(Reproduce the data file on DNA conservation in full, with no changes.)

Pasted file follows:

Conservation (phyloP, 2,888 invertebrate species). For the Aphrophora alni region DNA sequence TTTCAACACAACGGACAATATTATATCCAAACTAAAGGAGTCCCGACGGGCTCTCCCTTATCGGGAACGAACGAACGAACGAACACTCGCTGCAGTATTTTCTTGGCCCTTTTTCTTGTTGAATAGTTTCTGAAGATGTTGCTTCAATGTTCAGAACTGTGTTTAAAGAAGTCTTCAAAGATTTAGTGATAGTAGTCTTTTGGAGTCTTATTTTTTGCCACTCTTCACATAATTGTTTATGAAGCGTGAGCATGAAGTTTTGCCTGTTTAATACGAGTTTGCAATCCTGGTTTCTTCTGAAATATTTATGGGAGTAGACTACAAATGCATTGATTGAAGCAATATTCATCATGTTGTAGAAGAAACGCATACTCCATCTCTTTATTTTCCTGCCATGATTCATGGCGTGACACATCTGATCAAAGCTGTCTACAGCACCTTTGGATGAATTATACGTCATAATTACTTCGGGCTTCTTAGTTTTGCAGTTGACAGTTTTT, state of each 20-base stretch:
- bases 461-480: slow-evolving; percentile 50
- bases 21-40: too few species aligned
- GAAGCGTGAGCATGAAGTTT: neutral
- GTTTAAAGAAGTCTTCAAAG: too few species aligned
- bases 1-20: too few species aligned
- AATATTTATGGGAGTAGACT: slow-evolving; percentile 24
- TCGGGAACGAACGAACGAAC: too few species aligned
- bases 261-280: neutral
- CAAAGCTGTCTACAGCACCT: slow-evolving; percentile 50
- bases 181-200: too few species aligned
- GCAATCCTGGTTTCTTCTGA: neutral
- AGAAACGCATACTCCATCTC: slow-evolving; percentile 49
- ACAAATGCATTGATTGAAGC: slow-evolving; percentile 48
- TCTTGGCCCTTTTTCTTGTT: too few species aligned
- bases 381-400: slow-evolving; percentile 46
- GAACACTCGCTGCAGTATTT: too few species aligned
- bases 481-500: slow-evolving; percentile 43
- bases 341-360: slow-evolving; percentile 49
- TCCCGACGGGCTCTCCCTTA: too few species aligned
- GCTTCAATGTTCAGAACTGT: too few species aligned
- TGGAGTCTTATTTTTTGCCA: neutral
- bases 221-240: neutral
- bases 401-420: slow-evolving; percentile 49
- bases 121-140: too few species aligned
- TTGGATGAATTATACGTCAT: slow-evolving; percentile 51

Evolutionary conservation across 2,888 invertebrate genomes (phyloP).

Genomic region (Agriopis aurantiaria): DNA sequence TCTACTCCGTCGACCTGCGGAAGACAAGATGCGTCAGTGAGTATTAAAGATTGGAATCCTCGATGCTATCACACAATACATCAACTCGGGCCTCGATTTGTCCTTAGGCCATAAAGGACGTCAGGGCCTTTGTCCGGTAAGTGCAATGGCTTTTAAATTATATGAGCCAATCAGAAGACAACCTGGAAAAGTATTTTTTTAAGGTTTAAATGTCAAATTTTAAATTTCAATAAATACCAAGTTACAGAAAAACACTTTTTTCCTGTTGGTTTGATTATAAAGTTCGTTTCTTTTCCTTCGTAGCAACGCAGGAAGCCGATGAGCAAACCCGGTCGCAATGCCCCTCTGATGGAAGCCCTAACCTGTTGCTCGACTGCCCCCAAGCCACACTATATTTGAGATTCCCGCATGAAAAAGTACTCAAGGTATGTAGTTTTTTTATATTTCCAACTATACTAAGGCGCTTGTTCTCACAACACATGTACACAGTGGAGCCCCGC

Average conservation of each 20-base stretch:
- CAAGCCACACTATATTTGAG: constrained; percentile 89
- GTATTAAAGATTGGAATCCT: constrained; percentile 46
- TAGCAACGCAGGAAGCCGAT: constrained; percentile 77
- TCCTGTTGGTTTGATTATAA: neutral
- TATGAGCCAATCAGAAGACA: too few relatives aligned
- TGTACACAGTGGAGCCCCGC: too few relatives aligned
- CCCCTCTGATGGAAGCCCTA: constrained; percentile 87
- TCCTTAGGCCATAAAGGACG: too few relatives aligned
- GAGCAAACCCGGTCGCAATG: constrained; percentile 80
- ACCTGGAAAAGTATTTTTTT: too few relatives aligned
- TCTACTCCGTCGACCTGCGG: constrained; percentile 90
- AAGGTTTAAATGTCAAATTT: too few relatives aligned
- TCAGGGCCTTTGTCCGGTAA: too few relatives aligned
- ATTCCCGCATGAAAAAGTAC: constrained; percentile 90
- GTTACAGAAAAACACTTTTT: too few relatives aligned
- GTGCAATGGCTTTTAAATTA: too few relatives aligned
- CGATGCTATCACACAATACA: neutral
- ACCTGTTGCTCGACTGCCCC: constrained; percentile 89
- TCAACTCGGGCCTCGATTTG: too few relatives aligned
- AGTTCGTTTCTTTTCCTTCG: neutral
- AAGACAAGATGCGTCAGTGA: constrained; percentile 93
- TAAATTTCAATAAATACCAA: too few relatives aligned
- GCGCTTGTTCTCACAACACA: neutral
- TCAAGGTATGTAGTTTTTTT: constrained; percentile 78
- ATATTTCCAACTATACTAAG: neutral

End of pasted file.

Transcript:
Conservation (phyloP, 2,888 invertebrate species). For the Aphrophora alni region DNA sequence TTTCAACACAACGGACAATATTATATCCAAACTAAAGGAGTCCCGACGGGCTCTCCCTTATCGGGAACGAACGAACGAACGAACACTCGCTGCAGTATTTTCTTGGCCCTTTTTCTTGTTGAATAGTTTCTGAAGATGTTGCTTCAATGTTCAGAACTGTGTTTAAAGAAGTCTTCAAAGATTTAGTGATAGTAGTCTTTTGGAGTCTTATTTTTTGCCACTCTTCACATAATTGTTTATGAAGCGTGAGCATGAAGTTTTGCCTGTTTAATACGAGTTTGCAATCCTGGTTTCTTCTGAAATATTTATGGGAGTAGACTACAAATGCATTGATTGAAGCAATATTCATCATGTTGTAGAAGAAACGCATACTCCATCTCTTTATTTTCCTGCCATGATTCATGGCGTGACACATCTGATCAAAGCTGTCTACAGCACCTTTGGATGAATTATACGTCATAATTACTTCGGGCTTCTTAGTTTTGCAGTTGACAGTTTTT, state of each 20-base stretch:
- bases 461-480: slow-evolving; percentile 50
- bases 21-40: too few species aligned
- GAAGCGTGAGCATGAAGTTT: neutral
- GTTTAAAGAAGTCTTCAAAG: too few species aligned
- bases 1-20: too few species aligned
- AATATTTATGGGAGTAGACT: slow-evolving; percentile 24
- TCGGGAACGAACGAACGAAC: too few species aligned
- bases 261-280: neutral
- CAAAGCTGTCTACAGCACCT: slow-evolving; percentile 50
- bases 181-200: too few species aligned
- GCAATCCTGGTTTCTTCTGA: neutral
- AGAAACGCATACTCCATCTC: slow-evolving; percentile 49
- ACAAATGCATTGATTGAAGC: slow-evolving; percentile 48
- TCTTGGCCCTTTTTCTTGTT: too few species aligned
- bases 381-400: slow-evolving; percentile 46
- GAACACTCGCTGCAGTATTT: too few species aligned
- bases 481-500: slow-evolving; percentile 43
- bases 341-360: slow-evolving; percentile 49
- TCCCGACGGGCTCTCCCTTA: too few species aligned
- GCTTCAATGTTCAGAACTGT: too few species aligned
- TGGAGTCTTATTTTTTGCCA: neutral
- bases 221-240: neutral
- bases 401-420: slow-evolving; percentile 49
- bases 121-140: too few species aligned
- TTGGATGAATTATACGTCAT: slow-evolving; percentile 51

Evolutionary conservation across 2,888 invertebrate genomes (phyloP).

Genomic region (Agriopis aurantiaria): DNA sequence TCTACTCCGTCGACCTGCGGAAGACAAGATGCGTCAGTGAGTATTAAAGATTGGAATCCTCGATGCTATCACACAATACATCAACTCGGGCCTCGATTTGTCCTTAGGCCATAAAGGACGTCAGGGCCTTTGTCCGGTAAGTGCAATGGCTTTTAAATTATATGAGCCAATCAGAAGACAACCTGGAAAAGTATTTTTTTAAGGTTTAAATGTCAAATTTTAAATTTCAATAAATACCAAGTTACAGAAAAACACTTTTTTCCTGTTGGTTTGATTATAAAGTTCGTTTCTTTTCCTTCGTAGCAACGCAGGAAGCCGATGAGCAAACCCGGTCGCAATGCCCCTCTGATGGAAGCCCTAACCTGTTGCTCGACTGCCCCCAAGCCACACTATATTTGAGATTCCCGCATGAAAAAGTACTCAAGGTATGTAGTTTTTTTATATTTCCAACTATACTAAGGCGCTTGTTCTCACAACACATGTACACAGTGGAGCCCCGC

Average conservation of each 20-base stretch:
- CAAGCCACACTATATTTGAG: constrained; percentile 89
- GTATTAAAGATTGGAATCCT: constrained; percentile 46
- TAGCAACGCAGGAAGCCGAT: constrained; percentile 77
- TCCTGTTGGTTTGATTATAA: neutral
- TATGAGCCAATCAGAAGACA: too few relatives aligned
- TGTACACAGTGGAGCCCCGC: too few relatives aligned
- CCCCTCTGATGGAAGCCCTA: constrained; percentile 87
- TCCTTAGGCCATAAAGGACG: too few relatives aligned
- GAGCAAACCCGGTCGCAATG: constrained; percentile 80
- ACCTGGAAAAGTATTTTTTT: too few relatives aligned
- TCTACTCCGTCGACCTGCGG: constrained; percentile 90
- AAGGTTTAAATGTCAAATTT: too few relatives aligned
- TCAGGGCCTTTGTCCGGTAA: too few relatives aligned
- ATTCCCGCATGAAAAAGTAC: constrained; percentile 90
- GTTACAGAAAAACACTTTTT: too few relatives aligned
- GTGCAATGGCTTTTAAATTA: too few relatives aligned
- CGATGCTATCACACAATACA: neutral
- ACCTGTTGCTCGACTGCCCC: constrained; percentile 89
- TCAACTCGGGCCTCGATTTG: too few relatives aligned
- AGTTCGTTTCTTTTCCTTCG: neutral
- AAGACAAGATGCGTCAGTGA: constrained; percentile 93
- TAAATTTCAATAAATACCAA: too few relatives aligned
- GCGCTTGTTCTCACAACACA: neutral
- TCAAGGTATGTAGTTTTTTT: constrained; percentile 78
- ATATTTCCAACTATACTAAG: neutral